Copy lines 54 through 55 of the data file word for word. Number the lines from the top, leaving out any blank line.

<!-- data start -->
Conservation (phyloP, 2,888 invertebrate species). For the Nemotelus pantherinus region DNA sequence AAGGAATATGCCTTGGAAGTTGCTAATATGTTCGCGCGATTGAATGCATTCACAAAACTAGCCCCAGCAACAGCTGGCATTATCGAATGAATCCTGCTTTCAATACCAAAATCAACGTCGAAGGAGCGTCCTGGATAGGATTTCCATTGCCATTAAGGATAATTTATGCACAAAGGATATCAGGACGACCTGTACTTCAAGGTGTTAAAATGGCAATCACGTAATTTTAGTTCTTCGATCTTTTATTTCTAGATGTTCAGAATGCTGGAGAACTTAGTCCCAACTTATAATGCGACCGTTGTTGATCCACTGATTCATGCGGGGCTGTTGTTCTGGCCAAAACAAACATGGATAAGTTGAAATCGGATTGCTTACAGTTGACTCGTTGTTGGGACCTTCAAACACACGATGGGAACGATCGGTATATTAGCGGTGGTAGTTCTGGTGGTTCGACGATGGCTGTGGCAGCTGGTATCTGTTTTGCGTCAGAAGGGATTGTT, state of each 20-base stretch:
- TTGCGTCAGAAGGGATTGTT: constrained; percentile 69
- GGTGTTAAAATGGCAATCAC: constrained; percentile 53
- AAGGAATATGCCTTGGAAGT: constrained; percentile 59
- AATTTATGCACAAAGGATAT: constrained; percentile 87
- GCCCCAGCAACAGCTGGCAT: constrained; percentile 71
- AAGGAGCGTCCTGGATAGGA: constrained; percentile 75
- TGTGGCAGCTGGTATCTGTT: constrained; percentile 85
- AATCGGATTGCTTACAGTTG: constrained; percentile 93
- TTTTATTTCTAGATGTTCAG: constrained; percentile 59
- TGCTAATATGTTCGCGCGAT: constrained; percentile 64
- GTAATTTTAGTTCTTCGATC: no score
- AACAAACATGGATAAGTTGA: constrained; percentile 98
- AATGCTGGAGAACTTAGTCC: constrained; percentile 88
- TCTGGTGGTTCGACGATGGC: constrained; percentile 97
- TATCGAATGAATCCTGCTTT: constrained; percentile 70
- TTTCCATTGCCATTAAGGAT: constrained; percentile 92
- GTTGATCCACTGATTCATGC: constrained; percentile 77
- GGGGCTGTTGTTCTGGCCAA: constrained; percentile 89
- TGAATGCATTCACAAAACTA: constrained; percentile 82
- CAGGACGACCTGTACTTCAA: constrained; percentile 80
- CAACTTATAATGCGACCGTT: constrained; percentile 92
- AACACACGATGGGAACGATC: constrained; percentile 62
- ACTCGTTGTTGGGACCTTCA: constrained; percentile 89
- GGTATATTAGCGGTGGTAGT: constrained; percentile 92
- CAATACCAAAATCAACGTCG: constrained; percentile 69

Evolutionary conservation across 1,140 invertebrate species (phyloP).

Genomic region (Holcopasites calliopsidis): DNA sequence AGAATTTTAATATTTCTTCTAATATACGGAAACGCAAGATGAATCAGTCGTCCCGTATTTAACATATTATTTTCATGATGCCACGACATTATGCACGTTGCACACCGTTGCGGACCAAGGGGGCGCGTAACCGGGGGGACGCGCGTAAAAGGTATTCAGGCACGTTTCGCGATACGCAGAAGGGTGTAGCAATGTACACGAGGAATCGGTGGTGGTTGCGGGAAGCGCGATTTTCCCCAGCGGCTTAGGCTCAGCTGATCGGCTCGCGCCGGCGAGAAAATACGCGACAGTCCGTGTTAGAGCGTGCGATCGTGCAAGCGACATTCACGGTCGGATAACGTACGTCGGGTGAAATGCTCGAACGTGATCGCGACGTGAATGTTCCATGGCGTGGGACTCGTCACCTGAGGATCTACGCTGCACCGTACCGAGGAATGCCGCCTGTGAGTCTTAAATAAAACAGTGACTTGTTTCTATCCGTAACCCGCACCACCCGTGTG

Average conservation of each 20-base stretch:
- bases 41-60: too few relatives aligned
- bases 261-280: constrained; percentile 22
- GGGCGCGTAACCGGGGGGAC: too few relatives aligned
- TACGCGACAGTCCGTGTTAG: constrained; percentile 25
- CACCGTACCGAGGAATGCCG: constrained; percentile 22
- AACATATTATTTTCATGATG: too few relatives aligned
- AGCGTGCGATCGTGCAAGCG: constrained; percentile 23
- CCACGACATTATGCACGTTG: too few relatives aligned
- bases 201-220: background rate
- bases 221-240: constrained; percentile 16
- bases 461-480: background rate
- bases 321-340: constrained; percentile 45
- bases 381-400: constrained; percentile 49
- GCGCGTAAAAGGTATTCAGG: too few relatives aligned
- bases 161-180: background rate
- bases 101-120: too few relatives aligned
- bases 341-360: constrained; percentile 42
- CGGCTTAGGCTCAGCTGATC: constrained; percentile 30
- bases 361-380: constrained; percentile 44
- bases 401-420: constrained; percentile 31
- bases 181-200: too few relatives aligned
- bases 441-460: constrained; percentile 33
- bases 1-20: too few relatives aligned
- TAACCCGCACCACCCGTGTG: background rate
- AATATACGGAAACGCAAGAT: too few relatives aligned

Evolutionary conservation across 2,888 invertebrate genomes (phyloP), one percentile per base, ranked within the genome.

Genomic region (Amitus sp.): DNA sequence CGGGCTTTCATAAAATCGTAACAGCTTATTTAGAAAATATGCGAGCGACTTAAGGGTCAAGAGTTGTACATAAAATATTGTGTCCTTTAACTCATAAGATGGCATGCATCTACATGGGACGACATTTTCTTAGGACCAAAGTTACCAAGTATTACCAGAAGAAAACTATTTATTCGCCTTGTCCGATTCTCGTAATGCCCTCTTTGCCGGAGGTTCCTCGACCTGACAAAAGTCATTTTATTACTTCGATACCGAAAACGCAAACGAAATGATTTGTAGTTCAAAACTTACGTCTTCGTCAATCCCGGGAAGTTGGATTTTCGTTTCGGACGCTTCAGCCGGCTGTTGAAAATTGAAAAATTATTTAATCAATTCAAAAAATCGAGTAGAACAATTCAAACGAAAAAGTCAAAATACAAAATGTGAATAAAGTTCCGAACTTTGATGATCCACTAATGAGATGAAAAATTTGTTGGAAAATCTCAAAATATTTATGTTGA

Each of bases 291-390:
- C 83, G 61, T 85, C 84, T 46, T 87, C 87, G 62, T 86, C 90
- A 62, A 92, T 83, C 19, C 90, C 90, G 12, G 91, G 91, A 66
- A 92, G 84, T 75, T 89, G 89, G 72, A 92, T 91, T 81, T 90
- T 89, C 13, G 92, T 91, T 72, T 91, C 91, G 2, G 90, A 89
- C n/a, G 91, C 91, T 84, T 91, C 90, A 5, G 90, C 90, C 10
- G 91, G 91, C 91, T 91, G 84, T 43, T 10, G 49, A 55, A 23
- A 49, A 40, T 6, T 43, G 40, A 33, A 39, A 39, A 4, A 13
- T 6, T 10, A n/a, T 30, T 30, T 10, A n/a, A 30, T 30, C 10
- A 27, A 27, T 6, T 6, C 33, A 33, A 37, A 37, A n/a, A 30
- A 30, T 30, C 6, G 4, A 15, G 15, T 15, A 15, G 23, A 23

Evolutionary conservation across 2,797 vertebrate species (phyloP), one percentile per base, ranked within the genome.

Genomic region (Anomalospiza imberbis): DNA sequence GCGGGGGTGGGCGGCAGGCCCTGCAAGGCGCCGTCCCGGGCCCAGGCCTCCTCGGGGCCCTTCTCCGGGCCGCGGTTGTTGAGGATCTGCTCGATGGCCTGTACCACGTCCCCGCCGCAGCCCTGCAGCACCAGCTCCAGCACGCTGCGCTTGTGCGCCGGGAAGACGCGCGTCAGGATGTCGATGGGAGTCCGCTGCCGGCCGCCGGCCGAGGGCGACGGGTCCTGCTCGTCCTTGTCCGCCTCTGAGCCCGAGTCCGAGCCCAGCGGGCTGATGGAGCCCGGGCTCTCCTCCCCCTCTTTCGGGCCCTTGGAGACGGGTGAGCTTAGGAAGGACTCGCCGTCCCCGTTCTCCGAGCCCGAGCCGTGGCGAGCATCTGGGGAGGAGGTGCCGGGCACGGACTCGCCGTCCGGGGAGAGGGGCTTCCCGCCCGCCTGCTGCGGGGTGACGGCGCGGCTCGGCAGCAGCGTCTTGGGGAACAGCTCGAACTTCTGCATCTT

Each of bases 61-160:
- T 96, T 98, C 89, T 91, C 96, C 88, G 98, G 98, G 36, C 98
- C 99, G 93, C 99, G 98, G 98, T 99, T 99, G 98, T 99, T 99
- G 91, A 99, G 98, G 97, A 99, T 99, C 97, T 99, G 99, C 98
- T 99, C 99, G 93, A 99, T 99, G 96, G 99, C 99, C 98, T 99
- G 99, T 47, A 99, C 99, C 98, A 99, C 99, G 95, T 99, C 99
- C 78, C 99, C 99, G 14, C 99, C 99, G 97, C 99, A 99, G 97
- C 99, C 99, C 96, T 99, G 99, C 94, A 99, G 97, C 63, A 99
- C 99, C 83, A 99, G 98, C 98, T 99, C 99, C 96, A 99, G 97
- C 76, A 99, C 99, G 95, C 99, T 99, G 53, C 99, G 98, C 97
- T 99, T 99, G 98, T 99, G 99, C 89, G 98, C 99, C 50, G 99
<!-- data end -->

- AATATACGGAAACGCAAGAT: too few relatives aligned

Evolutionary conservation across 2,888 invertebrate genomes (phyloP), one percentile per base, ranked within the genome.